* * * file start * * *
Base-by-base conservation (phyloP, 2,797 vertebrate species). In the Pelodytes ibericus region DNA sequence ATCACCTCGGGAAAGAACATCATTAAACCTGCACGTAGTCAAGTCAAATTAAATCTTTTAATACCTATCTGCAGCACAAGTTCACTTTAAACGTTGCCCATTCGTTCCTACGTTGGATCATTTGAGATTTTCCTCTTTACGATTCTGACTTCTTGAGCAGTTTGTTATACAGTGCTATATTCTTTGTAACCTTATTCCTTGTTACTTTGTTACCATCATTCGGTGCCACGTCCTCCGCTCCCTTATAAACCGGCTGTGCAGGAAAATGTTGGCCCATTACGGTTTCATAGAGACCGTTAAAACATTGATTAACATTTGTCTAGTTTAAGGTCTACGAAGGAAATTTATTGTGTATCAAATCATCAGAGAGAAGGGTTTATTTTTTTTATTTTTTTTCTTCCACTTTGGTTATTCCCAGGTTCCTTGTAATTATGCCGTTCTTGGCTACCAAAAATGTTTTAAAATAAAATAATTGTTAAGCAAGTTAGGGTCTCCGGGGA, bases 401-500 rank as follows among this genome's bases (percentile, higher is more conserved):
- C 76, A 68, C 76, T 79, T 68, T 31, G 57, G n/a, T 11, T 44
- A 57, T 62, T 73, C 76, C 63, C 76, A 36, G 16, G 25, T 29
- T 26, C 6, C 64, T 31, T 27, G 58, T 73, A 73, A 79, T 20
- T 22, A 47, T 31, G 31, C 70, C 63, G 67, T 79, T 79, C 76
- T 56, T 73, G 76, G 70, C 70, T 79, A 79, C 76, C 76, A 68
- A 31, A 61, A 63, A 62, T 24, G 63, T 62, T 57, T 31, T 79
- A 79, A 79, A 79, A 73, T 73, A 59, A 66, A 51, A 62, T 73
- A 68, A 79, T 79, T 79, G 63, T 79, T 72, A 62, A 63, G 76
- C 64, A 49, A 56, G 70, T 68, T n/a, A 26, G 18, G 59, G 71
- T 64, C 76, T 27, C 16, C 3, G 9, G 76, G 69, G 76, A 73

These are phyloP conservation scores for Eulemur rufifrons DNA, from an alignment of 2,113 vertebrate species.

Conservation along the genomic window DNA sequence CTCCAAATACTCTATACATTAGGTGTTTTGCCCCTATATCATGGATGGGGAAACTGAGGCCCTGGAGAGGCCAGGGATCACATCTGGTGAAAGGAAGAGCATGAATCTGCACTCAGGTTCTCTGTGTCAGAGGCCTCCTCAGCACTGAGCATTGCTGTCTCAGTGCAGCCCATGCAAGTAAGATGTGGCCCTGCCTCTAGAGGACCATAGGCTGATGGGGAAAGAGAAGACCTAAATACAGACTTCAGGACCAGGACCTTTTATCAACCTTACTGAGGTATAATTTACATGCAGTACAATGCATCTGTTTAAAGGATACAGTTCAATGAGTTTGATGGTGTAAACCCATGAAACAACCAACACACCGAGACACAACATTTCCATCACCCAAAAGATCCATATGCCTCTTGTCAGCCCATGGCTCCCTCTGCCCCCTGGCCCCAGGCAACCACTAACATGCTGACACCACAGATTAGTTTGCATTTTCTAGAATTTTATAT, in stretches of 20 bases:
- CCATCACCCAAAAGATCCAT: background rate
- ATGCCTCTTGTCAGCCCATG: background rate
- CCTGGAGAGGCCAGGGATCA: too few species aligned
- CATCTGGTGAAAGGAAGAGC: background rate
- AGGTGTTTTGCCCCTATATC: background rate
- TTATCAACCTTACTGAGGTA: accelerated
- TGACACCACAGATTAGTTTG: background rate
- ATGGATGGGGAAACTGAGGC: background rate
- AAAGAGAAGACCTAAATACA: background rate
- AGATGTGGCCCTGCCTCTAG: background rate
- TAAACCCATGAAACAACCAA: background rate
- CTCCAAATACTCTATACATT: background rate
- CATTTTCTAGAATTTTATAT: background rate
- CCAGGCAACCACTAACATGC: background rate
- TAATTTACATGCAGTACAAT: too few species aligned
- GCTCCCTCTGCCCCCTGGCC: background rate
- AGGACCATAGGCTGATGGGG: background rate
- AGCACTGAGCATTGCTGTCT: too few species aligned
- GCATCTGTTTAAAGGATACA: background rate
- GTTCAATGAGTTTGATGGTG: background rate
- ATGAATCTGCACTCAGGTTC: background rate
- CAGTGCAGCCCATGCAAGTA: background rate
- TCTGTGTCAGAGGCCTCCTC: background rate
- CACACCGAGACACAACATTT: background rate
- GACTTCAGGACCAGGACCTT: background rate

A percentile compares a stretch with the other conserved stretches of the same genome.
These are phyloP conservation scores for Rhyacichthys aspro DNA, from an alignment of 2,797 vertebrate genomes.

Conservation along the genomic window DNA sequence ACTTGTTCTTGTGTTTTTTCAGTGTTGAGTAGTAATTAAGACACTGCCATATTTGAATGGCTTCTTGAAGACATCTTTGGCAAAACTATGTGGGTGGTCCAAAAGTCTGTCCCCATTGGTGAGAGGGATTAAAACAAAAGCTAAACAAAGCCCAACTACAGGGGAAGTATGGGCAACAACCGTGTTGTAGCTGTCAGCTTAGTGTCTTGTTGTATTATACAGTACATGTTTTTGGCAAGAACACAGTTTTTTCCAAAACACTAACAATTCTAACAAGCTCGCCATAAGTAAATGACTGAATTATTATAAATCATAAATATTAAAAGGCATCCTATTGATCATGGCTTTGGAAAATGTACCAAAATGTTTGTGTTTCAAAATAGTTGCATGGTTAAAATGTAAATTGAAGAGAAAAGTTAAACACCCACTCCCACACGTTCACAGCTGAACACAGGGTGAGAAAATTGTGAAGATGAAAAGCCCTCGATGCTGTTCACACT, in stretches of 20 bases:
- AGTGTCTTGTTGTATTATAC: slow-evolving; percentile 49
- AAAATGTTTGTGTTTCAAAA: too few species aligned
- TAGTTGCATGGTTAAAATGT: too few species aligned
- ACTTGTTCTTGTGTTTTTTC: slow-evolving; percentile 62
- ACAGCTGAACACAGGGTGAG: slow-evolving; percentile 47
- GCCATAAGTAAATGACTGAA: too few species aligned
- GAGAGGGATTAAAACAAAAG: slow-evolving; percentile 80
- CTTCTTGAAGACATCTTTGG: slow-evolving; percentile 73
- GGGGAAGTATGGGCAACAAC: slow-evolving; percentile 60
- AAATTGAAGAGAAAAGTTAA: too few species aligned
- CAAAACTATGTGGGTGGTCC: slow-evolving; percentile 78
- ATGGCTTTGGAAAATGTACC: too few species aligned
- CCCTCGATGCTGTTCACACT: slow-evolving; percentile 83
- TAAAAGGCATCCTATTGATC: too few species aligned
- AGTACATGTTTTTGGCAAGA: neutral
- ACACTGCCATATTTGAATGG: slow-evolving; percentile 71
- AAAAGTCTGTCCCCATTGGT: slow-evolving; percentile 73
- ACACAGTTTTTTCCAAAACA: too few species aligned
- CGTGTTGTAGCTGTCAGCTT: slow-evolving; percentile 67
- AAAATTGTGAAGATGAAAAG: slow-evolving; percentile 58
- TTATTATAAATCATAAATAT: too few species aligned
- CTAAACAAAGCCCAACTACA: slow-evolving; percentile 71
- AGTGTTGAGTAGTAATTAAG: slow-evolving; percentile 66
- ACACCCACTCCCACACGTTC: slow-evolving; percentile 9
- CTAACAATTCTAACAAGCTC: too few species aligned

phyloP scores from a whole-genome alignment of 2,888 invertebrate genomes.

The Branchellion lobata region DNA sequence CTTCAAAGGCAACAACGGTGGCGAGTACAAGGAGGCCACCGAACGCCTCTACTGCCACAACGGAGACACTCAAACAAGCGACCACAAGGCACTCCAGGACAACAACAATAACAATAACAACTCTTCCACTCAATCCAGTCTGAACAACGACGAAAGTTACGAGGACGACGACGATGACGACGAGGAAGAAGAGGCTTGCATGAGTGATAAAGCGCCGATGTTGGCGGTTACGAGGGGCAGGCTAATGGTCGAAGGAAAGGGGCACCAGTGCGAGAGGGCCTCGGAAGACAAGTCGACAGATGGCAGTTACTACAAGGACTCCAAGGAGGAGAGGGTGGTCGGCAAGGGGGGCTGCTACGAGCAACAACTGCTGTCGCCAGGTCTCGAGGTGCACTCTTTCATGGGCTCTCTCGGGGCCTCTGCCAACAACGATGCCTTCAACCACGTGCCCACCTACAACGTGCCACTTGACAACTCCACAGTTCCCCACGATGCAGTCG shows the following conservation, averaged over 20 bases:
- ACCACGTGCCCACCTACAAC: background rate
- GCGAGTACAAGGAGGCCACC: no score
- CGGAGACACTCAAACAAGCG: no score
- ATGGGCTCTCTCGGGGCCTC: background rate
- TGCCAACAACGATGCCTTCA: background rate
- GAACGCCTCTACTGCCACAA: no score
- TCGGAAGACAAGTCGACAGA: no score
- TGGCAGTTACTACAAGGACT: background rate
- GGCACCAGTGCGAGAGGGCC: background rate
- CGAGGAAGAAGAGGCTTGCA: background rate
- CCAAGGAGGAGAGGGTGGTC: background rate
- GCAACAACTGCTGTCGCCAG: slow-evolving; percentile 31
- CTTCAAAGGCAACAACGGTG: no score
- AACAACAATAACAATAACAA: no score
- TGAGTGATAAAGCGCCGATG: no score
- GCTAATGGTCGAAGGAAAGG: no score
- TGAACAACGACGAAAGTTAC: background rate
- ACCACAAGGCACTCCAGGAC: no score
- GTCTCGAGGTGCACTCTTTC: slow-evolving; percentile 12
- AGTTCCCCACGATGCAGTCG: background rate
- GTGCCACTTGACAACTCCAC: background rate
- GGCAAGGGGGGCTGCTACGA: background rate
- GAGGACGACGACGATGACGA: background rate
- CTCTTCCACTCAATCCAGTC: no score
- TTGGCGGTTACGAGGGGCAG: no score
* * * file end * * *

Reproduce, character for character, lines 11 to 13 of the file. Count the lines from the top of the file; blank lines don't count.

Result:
- T 64, C 76, T 27, C 16, C 3, G 9, G 76, G 69, G 76, A 73

These are phyloP conservation scores for Eulemur rufifrons DNA, from an alignment of 2,113 vertebrate species.

Conservation along the genomic window DNA sequence CTCCAAATACTCTATACATTAGGTGTTTTGCCCCTATATCATGGATGGGGAAACTGAGGCCCTGGAGAGGCCAGGGATCACATCTGGTGAAAGGAAGAGCATGAATCTGCACTCAGGTTCTCTGTGTCAGAGGCCTCCTCAGCACTGAGCATTGCTGTCTCAGTGCAGCCCATGCAAGTAAGATGTGGCCCTGCCTCTAGAGGACCATAGGCTGATGGGGAAAGAGAAGACCTAAATACAGACTTCAGGACCAGGACCTTTTATCAACCTTACTGAGGTATAATTTACATGCAGTACAATGCATCTGTTTAAAGGATACAGTTCAATGAGTTTGATGGTGTAAACCCATGAAACAACCAACACACCGAGACACAACATTTCCATCACCCAAAAGATCCATATGCCTCTTGTCAGCCCATGGCTCCCTCTGCCCCCTGGCCCCAGGCAACCACTAACATGCTGACACCACAGATTAGTTTGCATTTTCTAGAATTTTATAT, in stretches of 20 bases: